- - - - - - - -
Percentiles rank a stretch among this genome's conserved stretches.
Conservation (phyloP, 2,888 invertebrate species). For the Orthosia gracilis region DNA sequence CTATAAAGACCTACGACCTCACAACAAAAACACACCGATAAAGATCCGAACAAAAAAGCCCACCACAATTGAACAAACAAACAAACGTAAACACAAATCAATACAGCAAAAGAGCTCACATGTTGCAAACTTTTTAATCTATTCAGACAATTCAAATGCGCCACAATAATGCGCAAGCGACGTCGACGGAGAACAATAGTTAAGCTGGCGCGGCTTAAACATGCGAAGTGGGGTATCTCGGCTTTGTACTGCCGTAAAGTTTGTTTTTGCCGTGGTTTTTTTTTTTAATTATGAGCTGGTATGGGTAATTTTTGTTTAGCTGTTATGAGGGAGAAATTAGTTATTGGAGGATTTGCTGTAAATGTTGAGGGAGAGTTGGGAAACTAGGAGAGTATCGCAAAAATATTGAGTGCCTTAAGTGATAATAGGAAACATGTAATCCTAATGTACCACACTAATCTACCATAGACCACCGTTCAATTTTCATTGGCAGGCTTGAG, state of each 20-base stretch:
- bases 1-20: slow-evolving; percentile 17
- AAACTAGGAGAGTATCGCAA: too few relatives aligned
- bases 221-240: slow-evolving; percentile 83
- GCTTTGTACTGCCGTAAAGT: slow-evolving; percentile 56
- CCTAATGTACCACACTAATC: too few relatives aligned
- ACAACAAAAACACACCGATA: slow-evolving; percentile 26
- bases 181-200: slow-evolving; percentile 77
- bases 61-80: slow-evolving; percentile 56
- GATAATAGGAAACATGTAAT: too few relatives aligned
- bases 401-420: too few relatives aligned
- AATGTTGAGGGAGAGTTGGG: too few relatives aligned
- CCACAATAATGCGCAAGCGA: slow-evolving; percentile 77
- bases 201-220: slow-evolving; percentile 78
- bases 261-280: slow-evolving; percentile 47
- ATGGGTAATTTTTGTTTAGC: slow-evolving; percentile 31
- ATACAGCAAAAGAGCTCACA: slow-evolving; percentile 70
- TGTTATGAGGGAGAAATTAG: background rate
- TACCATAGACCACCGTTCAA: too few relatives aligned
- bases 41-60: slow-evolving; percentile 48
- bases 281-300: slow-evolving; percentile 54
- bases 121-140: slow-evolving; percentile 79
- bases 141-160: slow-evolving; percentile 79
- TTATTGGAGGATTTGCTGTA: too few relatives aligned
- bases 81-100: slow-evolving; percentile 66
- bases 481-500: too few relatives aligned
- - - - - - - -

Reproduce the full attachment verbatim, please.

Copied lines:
Percentiles rank a stretch among this genome's conserved stretches.
Conservation (phyloP, 2,888 invertebrate species). For the Orthosia gracilis region DNA sequence CTATAAAGACCTACGACCTCACAACAAAAACACACCGATAAAGATCCGAACAAAAAAGCCCACCACAATTGAACAAACAAACAAACGTAAACACAAATCAATACAGCAAAAGAGCTCACATGTTGCAAACTTTTTAATCTATTCAGACAATTCAAATGCGCCACAATAATGCGCAAGCGACGTCGACGGAGAACAATAGTTAAGCTGGCGCGGCTTAAACATGCGAAGTGGGGTATCTCGGCTTTGTACTGCCGTAAAGTTTGTTTTTGCCGTGGTTTTTTTTTTTAATTATGAGCTGGTATGGGTAATTTTTGTTTAGCTGTTATGAGGGAGAAATTAGTTATTGGAGGATTTGCTGTAAATGTTGAGGGAGAGTTGGGAAACTAGGAGAGTATCGCAAAAATATTGAGTGCCTTAAGTGATAATAGGAAACATGTAATCCTAATGTACCACACTAATCTACCATAGACCACCGTTCAATTTTCATTGGCAGGCTTGAG, state of each 20-base stretch:
- bases 1-20: slow-evolving; percentile 17
- AAACTAGGAGAGTATCGCAA: too few relatives aligned
- bases 221-240: slow-evolving; percentile 83
- GCTTTGTACTGCCGTAAAGT: slow-evolving; percentile 56
- CCTAATGTACCACACTAATC: too few relatives aligned
- ACAACAAAAACACACCGATA: slow-evolving; percentile 26
- bases 181-200: slow-evolving; percentile 77
- bases 61-80: slow-evolving; percentile 56
- GATAATAGGAAACATGTAAT: too few relatives aligned
- bases 401-420: too few relatives aligned
- AATGTTGAGGGAGAGTTGGG: too few relatives aligned
- CCACAATAATGCGCAAGCGA: slow-evolving; percentile 77
- bases 201-220: slow-evolving; percentile 78
- bases 261-280: slow-evolving; percentile 47
- ATGGGTAATTTTTGTTTAGC: slow-evolving; percentile 31
- ATACAGCAAAAGAGCTCACA: slow-evolving; percentile 70
- TGTTATGAGGGAGAAATTAG: background rate
- TACCATAGACCACCGTTCAA: too few relatives aligned
- bases 41-60: slow-evolving; percentile 48
- bases 281-300: slow-evolving; percentile 54
- bases 121-140: slow-evolving; percentile 79
- bases 141-160: slow-evolving; percentile 79
- TTATTGGAGGATTTGCTGTA: too few relatives aligned
- bases 81-100: slow-evolving; percentile 66
- bases 481-500: too few relatives aligned